Cage-Free: As the term implies, hens laying eggs labeled as cage-free are uncaged inside barns or warehouses, but they generally do not have access to the outdoors. They can engage in many of their natural behaviors such as walking, nesting and spreading their wings. Beak cutting is permitted. There is no third-party auditing.

Knowing these terms will help you navigate through product purchasing and help you decide what’s worth paying extra for, and what’s worth avoiding.

5 Sustainable Shopping Tips For Farmers Markets

More and more food truck owners are going straight to the source to get their produce, meats, breads, and herbs. Farmers markets are one of the easiest ways to assess the quality of several farms in one morning. Here’re some tips for those of you first-timers.

sustainable shopping tips

Get there early. Check the farmer’s market website to see what time the market opens. Good farmers have very devoted fans and may sell out of food.

Ask questions. Get to know your farmer, and don’t hesitate to ask about his or her farming methods, tips for cooking or chemicals they may or may not use.

Look for certified organic or certified sustainable farmers. Certification means the farmers use natural methods to avoid chemicals that could harm your health and the environment. Learn more about what organic means here, and why organic foods are better for you here.

Bring your own reusable bags. Most farmers markets don’t have grocery bags. Don’t forget the chilled bags for your meats.

Check out what’s in season. Consult with a harvest calendar to see what’s in season, and then plan your menu accordingly. But don’t be afraid to try new things. Farmers are helping to keep heirloom varieties around, most of which aren’t sold at a typical grocery store anymore, so they may look weird at first glance.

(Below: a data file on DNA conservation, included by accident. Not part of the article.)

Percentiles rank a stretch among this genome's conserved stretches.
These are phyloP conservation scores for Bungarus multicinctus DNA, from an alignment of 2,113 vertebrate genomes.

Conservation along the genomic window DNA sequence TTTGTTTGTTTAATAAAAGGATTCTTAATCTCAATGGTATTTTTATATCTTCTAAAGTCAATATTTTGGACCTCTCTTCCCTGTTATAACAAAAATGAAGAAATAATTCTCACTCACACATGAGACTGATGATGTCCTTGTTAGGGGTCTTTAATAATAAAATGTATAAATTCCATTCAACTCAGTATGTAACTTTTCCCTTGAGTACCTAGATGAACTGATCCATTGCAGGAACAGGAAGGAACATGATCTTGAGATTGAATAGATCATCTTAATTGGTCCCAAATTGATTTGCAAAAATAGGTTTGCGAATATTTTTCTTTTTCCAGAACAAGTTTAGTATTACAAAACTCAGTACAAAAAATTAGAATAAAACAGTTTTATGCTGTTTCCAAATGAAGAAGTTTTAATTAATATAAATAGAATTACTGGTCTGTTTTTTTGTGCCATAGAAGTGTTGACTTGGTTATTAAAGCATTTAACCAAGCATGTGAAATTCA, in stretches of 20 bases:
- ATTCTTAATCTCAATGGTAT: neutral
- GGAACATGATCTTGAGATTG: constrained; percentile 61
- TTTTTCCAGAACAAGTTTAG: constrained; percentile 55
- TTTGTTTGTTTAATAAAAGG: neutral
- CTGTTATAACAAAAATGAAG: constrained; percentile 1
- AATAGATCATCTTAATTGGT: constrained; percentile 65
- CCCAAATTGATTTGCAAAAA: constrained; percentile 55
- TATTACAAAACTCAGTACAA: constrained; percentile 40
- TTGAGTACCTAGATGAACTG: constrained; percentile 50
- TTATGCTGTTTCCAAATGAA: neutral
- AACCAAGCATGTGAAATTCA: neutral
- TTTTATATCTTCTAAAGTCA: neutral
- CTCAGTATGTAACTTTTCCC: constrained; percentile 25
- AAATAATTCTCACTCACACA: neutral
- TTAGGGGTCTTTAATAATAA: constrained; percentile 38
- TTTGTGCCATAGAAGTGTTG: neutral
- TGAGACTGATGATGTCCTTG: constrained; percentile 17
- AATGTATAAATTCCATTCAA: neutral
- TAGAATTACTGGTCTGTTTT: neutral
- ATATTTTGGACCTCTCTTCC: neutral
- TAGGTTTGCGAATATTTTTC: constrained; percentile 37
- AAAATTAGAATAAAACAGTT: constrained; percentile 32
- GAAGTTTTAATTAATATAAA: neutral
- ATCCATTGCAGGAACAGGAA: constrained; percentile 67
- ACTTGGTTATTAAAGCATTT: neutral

If you have any sustainable shopping tips you think we missed, please feel free to share them in the comment section below, Tweet us or add them to our Facebook page.

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get more online customer reviews

For the average consumer, nothing eases their concerns about purchasing from a food truck than reading reviews from one of their other customers. With the advent of the internet, social proof is the new word of mouth proof needed to sway prospective customers into showing up at your service window.

It’s great when loyal customers take it upon themselves to give your truck a glowing online review, but did you know that statistically, most of your loyal customers will never leave a written review unless you ask for one?

All too often I hear food truck vendors say that, “If I provide great food and service, people will recommend me to their friends and family.”  While referrals are great, most of the time they only come when they are asked for.  Wouldn’t it be great if you could use that good will and put it online so hundreds of prospective local customers can read the social proof that you truly own an awesome food truck business?

Getting your customers to leave online reviews for your food truck can be difficult, but we’ve put together some steps that will help you attain a much better success rate in generating great online reviews.

4 Steps To Get More Online Customer Reviews

Make requests personal

If you want your customers to take action, take the time to ask them directly, and in a personal way.  By making the interaction one on one and personal you will increase the likelihood of getting a review.

Have a plan

When a customer starts raving to you about what great food you serve and you sense an opportunity, are you prepared?  Can you immediately direct them to take action?   Assemble an email template that direct people to one of several review sites for your food truck business.  When the time is right, you can open the template, write a quick personal note and hit send.

Time it right